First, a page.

The opinion on last night’s FBI raid on Mar-a-Lago around which many in the media seem quickly to have coalesced is that it was, indeed, a “dramatic” and “norm-breaking” event, but that this fact implies that it “must” therefore have been warranted. On CBS last night, Major Garrett confirmed that such action “is without precedent in American history, a former president of the United States now subject to a search of his primary residence by the FBI.” This morning’s Politico Playbook describes it as “the most aggressive law enforcement action ever taken against a former American president.” The BBC notes that “there has never been a search warrant quite like this in American history.”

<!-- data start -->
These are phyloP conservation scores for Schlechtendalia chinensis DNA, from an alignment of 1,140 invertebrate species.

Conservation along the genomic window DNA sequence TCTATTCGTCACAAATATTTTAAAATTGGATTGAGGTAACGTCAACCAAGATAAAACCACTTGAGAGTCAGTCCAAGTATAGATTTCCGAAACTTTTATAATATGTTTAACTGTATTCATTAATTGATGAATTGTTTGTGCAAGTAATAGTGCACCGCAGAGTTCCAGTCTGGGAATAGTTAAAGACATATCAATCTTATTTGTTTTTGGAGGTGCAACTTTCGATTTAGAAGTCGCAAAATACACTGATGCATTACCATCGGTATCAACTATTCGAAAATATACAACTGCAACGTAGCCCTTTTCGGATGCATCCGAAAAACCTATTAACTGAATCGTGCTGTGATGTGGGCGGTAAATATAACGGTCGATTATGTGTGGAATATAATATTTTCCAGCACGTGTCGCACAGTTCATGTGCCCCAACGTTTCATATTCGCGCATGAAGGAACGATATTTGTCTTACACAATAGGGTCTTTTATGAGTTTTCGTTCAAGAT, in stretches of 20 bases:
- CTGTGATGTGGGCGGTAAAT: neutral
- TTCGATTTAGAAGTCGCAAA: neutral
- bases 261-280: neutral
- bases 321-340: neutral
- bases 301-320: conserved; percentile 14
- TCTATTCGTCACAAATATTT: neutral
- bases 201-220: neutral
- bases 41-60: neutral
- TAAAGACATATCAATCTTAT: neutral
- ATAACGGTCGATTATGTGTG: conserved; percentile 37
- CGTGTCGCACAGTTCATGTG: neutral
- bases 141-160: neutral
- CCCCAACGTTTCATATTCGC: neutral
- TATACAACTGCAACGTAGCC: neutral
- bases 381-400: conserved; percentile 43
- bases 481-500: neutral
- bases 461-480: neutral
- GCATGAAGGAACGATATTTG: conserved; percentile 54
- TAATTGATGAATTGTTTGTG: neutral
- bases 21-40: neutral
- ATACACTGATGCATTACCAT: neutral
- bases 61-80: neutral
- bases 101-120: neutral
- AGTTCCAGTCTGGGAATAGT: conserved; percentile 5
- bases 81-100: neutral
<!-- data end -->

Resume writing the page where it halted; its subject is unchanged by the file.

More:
In response, the most prominent among our pundits seem to have responded, “. . . and that’s just how bad Trump is!” On CNN this morning, George Conway said that “they’ve crossed the Rubicon here. Not even Richard Nixon’s house in San Clemente was searched by the FBI, as far as I know.” Then he said, “You have to conclude there’s something behind the curtain that would surprise us.” On Twitter last night, David Axelrod said, “One thing is very clear. Garland would not have authorized this raid, and no federal judge would have signed off on it, if there weren’t significant evidence to warrant it.” This seemed to be the takeaway on most of the cable news shows, too.